Males say blue

> Part of the motivation for this line of inquiry was the following
> question that Kessler and McKenna pose:
>      Rather than asking people to notice or describe the typical and
>      atypical behaviors of their own and other gender... information
>      could be gathered on which, if any, nonverbal behaviors are
>      "conditions of failure." In what nonverbal ways could a person
>      behave such that her/his gender is questioned? (1978: 157)
> Rather in line with Kessler and McKenna's own findings that there
> ultimately is no single defining quality that distinguishes a man
> from a woman, my findings, as Shadowschild also noted, would
> suggest that neither is there one single quality or action that all
> by itself is a condition of failure to present either a male or
> female character.
Is there a 'single defining quality' that reveals when a person's gender is being questioned? Why would one suppose that 'Are you a man?' would be any more indicative than one's own saying 'I am a man'? And if the use of a forthright q such as that is 'gendered,' can acting ambiguously be a strategem to sort out which other personas are crossed?
> The question then remains, ... why that is so important for
> players to know? A part of that answer is simply that without an
> actual body present for reference, most people feel at least
> slightly at unease. Another part is that playing a character is
> often a very personal experience and the IC and OOC experiences are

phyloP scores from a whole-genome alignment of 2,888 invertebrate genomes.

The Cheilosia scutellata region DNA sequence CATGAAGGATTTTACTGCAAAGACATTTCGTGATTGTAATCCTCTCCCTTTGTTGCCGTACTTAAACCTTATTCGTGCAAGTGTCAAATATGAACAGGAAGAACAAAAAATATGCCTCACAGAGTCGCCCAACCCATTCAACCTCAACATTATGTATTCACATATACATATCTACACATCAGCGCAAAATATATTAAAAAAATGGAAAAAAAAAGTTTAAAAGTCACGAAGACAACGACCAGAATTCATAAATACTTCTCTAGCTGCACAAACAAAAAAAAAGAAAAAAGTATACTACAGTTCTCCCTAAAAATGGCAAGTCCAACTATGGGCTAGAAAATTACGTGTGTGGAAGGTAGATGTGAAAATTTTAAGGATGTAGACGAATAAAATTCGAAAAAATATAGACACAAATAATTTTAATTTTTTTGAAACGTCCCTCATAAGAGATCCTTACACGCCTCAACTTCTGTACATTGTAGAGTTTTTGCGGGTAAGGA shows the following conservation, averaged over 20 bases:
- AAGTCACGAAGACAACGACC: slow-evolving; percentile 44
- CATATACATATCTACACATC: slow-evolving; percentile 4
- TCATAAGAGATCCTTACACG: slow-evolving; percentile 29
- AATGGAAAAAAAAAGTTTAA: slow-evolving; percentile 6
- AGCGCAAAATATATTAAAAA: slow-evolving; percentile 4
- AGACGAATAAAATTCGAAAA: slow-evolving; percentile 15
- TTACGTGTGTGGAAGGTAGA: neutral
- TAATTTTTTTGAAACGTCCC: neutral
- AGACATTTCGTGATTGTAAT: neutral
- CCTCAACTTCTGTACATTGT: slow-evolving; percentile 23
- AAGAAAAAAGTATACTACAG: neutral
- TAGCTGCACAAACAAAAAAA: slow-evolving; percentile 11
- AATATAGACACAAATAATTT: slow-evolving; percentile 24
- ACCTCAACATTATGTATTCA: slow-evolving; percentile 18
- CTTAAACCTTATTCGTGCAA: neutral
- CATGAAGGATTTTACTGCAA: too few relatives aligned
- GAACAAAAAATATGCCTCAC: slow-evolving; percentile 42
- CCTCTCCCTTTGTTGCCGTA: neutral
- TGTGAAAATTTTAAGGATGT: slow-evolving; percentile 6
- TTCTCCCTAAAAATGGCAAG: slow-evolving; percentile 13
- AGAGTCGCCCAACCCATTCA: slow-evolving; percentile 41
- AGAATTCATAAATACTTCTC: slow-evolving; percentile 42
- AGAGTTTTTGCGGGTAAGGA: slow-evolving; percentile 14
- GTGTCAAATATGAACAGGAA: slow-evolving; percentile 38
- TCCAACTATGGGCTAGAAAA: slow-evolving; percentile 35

> not that readily separable. The relation between two characters
> thus implies the relation between the two players behind them.
> Gender is such an integral part of how we interact with people that
> its absence, or rather the uncertainty about it, causes trouble
> with how we should relate and thus how we should communicate with
> that other person. If the gender is not simply available, or if it
> is "neutral," as is the "spivak" gender category on MOOs, then
> everything we do or say needs some extra thought, since the
> communication does not fall within regular, everyday patterns of
> speech, as a nineteen year old male player indicates:
> ... Uncertainty about or absence of gender thus influences
> communication as surely as the presence of gender does and in order
> to facilitate the communication players try to resolve the question
> of the other player's gender, so that they may speak easily and
> in/with their habitual speech patterns.
Does your participatory methodology let you separate the two uncertainties: yrs (in writing a character whose gender is either 'put on' or left off altogether) and hyrs, in reading mixed/ absent genderizing signals? If not, is there anything else to say but that the nearest thing to a person-defining quality is not gender but confidence (= not needing extra thought)?

kerry, etymologizing


Posted 21 Apr 1999 to Cyberculture as "Re: RFC: males say blue"

logos links future demos past
Comments? Contributions? Write to Serchan.